On October 10, 2023 Mayor Legacion wrote Atty. Enrile a letter reminding him of the city government’s commitment to preserve its rich history and culture and suggested the adoption of “adaptive reuse” to conserve the site while utilizing the structures for whatever purpose the Enriles, as private owners, may intend to do.


But on the 20th of the same month, Atty. Enrile wrote Mayor Legacion to request “for non-inclusion of said colonial structures from the Naga City Ordinance No. 2003-003 listing (of) certain cultural and heritage buildings, inasmuch as the property has not been proven to have any cultural or historical significance/importance other than being old buildings.”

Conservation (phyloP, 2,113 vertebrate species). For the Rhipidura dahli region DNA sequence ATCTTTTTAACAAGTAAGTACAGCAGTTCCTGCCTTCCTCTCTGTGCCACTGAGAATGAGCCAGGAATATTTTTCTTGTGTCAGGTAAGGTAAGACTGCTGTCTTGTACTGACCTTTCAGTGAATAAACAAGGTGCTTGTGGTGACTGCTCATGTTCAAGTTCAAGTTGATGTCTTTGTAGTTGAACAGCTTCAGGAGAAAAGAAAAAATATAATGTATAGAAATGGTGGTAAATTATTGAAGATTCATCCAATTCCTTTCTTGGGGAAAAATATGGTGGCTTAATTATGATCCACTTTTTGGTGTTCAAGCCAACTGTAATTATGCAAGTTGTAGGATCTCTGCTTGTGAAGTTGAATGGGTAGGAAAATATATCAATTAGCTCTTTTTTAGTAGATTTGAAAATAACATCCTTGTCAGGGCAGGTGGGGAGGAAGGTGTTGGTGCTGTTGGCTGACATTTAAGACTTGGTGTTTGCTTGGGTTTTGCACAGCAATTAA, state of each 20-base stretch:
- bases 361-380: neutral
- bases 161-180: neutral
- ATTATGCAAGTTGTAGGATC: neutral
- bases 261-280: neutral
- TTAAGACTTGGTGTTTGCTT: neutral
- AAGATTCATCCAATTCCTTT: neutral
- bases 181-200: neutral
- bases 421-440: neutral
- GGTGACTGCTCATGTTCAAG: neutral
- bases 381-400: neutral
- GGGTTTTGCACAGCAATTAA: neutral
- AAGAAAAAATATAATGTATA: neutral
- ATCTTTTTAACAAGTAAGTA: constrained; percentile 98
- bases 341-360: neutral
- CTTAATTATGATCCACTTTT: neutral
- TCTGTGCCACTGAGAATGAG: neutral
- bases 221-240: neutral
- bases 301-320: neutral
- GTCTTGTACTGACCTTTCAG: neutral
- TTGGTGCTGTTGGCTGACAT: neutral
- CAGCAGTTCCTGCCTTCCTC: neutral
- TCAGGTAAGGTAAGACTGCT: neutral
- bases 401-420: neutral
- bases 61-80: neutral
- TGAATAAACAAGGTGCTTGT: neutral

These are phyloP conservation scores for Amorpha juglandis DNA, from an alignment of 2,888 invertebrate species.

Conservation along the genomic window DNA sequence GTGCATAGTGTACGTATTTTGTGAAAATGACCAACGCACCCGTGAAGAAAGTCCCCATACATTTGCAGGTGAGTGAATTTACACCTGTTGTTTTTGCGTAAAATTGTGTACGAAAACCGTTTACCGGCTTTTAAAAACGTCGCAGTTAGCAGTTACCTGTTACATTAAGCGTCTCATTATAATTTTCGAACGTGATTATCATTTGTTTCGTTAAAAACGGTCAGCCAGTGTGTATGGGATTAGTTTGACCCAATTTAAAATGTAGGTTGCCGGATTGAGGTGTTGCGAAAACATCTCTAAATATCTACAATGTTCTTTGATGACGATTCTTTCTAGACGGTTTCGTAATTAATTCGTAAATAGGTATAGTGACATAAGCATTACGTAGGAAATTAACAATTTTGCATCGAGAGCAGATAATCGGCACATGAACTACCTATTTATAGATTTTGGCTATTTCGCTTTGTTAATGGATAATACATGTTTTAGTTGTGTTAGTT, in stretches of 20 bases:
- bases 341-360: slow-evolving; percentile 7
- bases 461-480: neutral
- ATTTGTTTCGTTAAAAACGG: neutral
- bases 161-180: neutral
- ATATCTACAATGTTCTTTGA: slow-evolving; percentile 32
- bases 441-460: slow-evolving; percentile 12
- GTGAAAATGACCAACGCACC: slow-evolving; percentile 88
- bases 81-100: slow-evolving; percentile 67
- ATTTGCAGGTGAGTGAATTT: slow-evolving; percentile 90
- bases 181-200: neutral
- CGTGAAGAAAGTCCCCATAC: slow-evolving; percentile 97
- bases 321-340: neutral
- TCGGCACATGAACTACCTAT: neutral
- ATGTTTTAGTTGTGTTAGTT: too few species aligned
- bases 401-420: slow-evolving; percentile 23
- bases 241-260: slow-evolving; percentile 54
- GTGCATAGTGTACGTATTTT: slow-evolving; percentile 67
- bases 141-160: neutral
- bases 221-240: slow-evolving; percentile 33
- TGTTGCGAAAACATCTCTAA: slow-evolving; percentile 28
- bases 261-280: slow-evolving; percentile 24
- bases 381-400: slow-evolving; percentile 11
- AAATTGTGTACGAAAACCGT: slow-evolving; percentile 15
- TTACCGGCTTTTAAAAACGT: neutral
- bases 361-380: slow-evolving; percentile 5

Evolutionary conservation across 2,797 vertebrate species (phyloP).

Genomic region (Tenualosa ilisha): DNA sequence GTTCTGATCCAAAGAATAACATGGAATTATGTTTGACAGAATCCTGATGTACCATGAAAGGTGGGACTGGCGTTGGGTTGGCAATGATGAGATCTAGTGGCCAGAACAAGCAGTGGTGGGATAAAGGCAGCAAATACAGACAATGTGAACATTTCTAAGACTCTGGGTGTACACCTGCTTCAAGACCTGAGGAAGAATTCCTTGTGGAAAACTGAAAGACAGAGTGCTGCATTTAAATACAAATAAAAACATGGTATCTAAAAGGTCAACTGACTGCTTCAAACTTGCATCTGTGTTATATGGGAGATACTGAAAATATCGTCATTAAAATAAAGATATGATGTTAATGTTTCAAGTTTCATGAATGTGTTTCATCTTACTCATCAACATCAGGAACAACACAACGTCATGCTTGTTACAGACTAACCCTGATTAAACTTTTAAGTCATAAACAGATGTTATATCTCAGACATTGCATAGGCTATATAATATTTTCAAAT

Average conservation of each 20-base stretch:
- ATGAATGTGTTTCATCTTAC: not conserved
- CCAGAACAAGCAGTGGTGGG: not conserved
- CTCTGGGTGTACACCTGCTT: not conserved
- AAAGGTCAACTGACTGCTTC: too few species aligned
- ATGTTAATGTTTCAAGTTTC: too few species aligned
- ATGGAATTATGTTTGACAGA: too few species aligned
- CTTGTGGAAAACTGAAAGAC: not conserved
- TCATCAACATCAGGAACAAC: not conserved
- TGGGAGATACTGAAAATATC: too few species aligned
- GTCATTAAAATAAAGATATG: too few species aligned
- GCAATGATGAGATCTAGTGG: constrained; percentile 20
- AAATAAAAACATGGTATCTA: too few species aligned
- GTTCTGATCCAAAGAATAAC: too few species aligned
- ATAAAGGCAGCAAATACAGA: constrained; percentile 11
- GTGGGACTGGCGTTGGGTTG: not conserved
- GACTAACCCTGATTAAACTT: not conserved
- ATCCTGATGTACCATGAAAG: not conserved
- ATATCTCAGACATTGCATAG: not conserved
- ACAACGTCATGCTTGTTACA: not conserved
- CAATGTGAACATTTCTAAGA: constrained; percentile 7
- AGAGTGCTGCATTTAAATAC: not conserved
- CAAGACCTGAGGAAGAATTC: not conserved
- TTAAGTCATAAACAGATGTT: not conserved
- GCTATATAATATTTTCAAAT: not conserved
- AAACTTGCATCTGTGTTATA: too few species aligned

When Mayor Legacion requested for a technical team from NHCP to come to Naga City to settle whether or not to lift the presumption as important cultural property of the old Spanish-era buildings, Dr. Emmanuel Franco Calairo, the new NHCP chairman, responded that “only the NHCP Board of Commissioners has the authority to approve or disapprove the lifting of presumption as ICP thru an NHCP board resolution.”


Calairo instead requested the Naga City government “to submit a resolution stating that the said structures … either hold or do not possess any local historical, socio-cultural, and architectural significance as requisite for the lifting of presumption process”.